Workers new to the trades industries — especially those without a background in them — often face challenges and barriers that may not occur in other jobs. The learning curve for safety regulations alone can be daunting, never mind the educational, physical, and technical rigors found in most trade careers.
However, with the right training, resources, and employer support, workers new to the trades can become not only proficient in their fields, but successful leaders in their industries.
The students in the Women in Trades Training (WITT) Program at Okanagan College — mentored by journeyperson carpenter and WorkSafeBC prevention officer, Mary-Jaye Salmon, and journeyperson cabinet maker and WorkSafeBC prevention officer Lindy Monahan — are tackling the unique challenges of women entering a career in trades and building a culture of health and safety along their way.
Taking Down Barriers
Single parenthood, the high cost of childcare, and lower paying jobs in retail and service sectors that often include shift work and irregular hours — a more common career path for women — are all issues that can make the career shift into trades a challenging one for them.
Purchasing the necessary equipment or even attending the required training programs can be impeded by these job demands. While these are all challenges likely to impact their chances of starting a career in the trade industries; the support and advice from the program's mentors — including Mary-Jaye and Lindy — go a long way to helping students navigate a new and unknown career path.
"For these students, working with mentors who've not only gone through similar challenges, but who have come through as leaders in their fields is a great resource; it shows them that success is possible," says Lindy.
She adds, "Many of us worked in the trades before there were resources like financial assistance, and mentor support available, so students are confident about coming to us with questions or concerns about the industry or the specific jobsite they're on."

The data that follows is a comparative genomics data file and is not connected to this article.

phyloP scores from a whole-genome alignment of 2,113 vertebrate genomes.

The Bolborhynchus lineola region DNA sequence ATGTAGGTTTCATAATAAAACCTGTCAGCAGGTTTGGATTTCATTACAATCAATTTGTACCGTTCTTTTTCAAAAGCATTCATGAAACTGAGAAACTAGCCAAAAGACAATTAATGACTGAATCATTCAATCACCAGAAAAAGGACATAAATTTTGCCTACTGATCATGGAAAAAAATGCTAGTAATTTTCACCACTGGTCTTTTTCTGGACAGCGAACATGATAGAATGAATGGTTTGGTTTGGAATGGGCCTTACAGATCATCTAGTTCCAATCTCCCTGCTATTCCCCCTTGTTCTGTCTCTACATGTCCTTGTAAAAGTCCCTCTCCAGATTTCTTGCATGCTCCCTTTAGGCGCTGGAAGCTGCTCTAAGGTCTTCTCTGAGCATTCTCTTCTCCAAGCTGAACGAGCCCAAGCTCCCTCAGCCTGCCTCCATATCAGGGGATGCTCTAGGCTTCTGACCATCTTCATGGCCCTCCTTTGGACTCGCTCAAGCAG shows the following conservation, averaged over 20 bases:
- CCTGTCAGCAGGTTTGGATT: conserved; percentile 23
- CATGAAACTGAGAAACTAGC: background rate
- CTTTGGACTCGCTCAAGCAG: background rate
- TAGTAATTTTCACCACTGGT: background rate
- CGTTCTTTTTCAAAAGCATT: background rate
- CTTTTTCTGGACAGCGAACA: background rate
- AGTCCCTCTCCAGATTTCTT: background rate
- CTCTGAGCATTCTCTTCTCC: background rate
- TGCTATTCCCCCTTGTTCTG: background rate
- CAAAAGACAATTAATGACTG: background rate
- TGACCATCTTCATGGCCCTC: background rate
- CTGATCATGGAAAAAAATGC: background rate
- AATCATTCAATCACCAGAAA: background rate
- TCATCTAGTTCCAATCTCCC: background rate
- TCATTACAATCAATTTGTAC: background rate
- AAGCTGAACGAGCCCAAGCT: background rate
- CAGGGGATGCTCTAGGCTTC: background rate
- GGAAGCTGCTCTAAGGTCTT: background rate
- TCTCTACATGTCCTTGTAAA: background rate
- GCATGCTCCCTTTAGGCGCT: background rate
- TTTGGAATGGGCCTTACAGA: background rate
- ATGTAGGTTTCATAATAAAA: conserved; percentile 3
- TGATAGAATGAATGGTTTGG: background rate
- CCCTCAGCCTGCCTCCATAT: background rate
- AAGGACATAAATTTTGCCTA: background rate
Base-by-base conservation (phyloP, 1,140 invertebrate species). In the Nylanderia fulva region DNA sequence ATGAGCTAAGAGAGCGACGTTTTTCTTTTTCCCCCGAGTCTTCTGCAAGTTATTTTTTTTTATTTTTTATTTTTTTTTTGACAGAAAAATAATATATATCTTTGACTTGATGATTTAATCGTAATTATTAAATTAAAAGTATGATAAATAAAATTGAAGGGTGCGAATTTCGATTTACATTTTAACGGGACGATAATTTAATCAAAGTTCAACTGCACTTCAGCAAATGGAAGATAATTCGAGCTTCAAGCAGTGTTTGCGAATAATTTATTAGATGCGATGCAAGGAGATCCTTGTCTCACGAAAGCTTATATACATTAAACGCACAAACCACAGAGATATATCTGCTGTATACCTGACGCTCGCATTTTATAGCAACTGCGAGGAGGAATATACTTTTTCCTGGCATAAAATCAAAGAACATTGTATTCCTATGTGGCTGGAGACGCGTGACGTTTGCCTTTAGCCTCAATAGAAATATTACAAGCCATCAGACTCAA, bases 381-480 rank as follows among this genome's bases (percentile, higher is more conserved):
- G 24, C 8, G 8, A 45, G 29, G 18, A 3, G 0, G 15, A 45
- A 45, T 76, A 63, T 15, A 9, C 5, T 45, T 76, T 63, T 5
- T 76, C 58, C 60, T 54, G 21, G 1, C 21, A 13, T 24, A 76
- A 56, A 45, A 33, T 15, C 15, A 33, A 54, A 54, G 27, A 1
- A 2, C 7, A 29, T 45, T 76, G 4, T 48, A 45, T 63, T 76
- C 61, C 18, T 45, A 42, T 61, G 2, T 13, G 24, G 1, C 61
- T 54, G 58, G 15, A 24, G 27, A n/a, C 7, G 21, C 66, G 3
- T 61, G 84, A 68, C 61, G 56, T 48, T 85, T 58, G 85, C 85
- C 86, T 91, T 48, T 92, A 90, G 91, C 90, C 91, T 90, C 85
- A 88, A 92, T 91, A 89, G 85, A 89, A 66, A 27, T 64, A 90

These queries also include workplace safety, something both mentors say remains a key focus for students even when they've moved beyond education into jobs in the field.
Safety is the Cornerstone of Every Job
"When they first come to us, many of these women are starting from square one learning about these trades and their safety requirements," says Mary-Jaye.
"Situational awareness, machine safety, PPE, it's all brand new." The good news, she adds, is that to these workers, "Safety becomes an automatic part of every job; it's not simply another chore to be checked off a list."
Lindy, who often sees former students on jobsites, couldn't agree more.
"It's great to see students get involved in trades. I'll be visiting a site and they're happy to point out that they're in compliance with the safety requirements. Or if something is unsafe on the worksite, they'll ask my opinion on how to best address it. There's such conscientiousness about safety, it's great for them, great for their employers, and it helps everyone on the job stay safe."
Having been mentored by women in trades who are also occupational health and safety professionals, these new workers — whether they're painters, welders, carpenters, air craft, or mechanics— are all paving the way for future workers and building a culture of safety in every industry they join. A large part of that comes from the lasting impression of their mentors who, in turn, credit the hard work and tenacity of the students.
"They are the agents of change," says Lindy, "they're going out there, all I'm doing is sowing the seed and they make it come to fruition."
WorkSafeBC has a variety of resources and information on young and new worker safety; find them at www.worksafebc.com/health-safety.
To learn more about the WITT program at Okanagan College and WorkSafeBC's role, see our Women in trades video at www.youtube/worksafebc